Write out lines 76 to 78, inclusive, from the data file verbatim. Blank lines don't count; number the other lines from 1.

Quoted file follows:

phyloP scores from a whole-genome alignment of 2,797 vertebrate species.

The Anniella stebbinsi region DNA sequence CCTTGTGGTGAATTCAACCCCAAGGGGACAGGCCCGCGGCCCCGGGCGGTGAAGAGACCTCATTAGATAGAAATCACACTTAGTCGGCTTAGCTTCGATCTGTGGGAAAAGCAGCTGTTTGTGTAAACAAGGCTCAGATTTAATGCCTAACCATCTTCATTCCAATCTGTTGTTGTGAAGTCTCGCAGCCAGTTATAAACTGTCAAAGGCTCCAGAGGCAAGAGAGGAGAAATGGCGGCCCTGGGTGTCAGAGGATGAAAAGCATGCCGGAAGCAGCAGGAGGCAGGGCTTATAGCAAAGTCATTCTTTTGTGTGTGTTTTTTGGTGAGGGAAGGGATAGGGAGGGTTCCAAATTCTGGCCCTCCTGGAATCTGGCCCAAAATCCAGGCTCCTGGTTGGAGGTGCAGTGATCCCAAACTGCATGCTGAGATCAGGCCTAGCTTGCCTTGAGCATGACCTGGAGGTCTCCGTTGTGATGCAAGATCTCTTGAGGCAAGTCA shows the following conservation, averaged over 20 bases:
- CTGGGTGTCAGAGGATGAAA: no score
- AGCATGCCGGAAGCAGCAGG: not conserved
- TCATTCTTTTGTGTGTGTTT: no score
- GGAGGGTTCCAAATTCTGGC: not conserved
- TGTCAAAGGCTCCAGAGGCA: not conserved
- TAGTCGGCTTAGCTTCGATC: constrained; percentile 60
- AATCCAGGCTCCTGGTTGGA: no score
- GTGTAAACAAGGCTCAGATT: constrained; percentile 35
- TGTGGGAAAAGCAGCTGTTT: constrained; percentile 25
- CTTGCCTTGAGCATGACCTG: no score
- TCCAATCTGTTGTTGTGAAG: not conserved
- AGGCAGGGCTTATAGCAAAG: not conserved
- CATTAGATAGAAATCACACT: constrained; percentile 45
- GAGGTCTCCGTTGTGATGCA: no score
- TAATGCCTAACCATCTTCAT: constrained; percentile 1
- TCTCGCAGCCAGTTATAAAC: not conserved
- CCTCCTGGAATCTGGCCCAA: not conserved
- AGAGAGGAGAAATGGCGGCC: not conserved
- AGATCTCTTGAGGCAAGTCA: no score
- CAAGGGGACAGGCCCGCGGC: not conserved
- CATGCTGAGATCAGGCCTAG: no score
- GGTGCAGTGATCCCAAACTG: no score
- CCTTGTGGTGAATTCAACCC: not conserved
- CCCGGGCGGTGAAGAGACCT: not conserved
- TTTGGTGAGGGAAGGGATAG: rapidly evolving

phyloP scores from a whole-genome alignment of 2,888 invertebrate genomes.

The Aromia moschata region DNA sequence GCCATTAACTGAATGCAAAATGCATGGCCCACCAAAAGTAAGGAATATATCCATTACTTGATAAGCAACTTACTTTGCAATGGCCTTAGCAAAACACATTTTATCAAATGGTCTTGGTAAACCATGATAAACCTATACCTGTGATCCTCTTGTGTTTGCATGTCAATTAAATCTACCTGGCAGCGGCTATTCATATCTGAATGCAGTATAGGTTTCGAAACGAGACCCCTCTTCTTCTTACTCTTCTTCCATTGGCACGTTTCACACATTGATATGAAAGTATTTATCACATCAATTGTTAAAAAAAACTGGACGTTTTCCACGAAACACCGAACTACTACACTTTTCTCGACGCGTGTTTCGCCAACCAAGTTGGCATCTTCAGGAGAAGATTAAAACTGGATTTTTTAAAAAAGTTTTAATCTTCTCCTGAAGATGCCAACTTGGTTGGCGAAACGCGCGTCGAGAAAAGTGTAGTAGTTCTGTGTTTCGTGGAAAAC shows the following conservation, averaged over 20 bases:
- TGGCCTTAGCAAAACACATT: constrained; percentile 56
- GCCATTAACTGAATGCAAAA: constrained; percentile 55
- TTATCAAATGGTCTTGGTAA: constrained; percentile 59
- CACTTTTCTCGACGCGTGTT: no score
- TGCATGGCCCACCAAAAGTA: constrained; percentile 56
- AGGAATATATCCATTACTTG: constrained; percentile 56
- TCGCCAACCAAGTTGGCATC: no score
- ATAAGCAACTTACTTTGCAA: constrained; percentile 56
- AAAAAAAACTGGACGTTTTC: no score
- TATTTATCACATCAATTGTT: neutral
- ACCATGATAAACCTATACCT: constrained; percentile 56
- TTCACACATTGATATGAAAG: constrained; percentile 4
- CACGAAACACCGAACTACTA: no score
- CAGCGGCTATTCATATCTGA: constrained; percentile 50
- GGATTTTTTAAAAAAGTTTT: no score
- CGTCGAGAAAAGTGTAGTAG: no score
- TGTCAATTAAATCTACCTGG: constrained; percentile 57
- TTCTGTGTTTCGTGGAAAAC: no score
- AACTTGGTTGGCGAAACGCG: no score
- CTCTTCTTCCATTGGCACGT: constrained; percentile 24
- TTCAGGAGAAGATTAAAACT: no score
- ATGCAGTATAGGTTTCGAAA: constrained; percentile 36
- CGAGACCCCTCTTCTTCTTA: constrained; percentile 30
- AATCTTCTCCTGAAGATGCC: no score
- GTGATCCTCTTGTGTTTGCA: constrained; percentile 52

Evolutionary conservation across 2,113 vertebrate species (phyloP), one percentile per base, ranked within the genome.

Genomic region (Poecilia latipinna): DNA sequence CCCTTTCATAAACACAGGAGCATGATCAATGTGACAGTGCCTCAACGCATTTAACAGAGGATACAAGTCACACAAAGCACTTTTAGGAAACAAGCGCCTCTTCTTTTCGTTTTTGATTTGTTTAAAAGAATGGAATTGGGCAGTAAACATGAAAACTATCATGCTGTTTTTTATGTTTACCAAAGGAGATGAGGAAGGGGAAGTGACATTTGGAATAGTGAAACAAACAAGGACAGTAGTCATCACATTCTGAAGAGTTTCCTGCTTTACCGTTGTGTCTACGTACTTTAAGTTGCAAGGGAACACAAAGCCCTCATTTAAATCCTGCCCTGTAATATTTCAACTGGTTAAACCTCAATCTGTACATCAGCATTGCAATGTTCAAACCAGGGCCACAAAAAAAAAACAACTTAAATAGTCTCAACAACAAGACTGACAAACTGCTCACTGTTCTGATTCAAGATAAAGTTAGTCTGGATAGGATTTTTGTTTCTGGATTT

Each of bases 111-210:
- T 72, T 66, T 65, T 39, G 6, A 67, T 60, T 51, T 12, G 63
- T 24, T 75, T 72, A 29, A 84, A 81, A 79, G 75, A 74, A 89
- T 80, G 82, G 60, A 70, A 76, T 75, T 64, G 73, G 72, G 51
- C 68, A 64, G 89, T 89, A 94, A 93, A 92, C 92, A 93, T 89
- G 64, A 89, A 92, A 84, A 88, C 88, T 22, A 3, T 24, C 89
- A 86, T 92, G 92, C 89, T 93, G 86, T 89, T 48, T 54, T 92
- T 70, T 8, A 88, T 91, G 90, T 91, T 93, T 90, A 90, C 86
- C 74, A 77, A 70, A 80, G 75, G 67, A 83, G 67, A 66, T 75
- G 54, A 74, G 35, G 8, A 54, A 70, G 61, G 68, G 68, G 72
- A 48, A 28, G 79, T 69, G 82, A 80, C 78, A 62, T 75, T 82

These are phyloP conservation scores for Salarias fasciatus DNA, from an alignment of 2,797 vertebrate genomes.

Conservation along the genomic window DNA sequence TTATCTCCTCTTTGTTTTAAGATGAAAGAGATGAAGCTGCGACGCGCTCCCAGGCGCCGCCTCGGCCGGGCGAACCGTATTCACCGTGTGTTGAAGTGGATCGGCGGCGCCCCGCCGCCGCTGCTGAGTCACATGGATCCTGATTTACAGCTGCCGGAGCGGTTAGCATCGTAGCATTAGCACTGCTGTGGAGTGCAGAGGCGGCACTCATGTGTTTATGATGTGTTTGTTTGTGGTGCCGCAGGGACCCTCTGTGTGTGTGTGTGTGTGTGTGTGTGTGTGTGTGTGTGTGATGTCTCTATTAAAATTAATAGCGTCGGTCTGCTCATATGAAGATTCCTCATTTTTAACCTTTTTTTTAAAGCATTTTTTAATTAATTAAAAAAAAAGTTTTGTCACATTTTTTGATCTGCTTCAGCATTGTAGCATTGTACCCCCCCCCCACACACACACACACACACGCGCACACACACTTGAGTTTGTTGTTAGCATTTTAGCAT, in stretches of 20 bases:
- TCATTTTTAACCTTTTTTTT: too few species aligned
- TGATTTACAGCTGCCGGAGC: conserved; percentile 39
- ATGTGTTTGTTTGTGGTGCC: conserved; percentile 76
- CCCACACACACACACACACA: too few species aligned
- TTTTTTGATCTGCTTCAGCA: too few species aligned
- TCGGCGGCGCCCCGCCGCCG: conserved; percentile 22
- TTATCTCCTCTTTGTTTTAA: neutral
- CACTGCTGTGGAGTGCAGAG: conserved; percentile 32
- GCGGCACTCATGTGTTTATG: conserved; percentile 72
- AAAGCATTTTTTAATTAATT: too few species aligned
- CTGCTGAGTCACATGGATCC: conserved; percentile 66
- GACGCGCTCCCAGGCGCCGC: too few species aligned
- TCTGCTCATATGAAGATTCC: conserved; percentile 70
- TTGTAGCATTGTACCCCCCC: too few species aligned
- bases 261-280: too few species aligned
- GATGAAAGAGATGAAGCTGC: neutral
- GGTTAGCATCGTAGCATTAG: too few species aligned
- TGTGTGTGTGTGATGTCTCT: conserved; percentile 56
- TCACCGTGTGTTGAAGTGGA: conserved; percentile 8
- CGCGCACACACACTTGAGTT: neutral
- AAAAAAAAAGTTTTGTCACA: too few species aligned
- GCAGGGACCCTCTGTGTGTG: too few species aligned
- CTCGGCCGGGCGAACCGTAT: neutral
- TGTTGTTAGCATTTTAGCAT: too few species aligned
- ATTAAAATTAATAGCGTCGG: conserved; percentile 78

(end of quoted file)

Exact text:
- TTATCTCCTCTTTGTTTTAA: neutral
- CACTGCTGTGGAGTGCAGAG: conserved; percentile 32
- GCGGCACTCATGTGTTTATG: conserved; percentile 72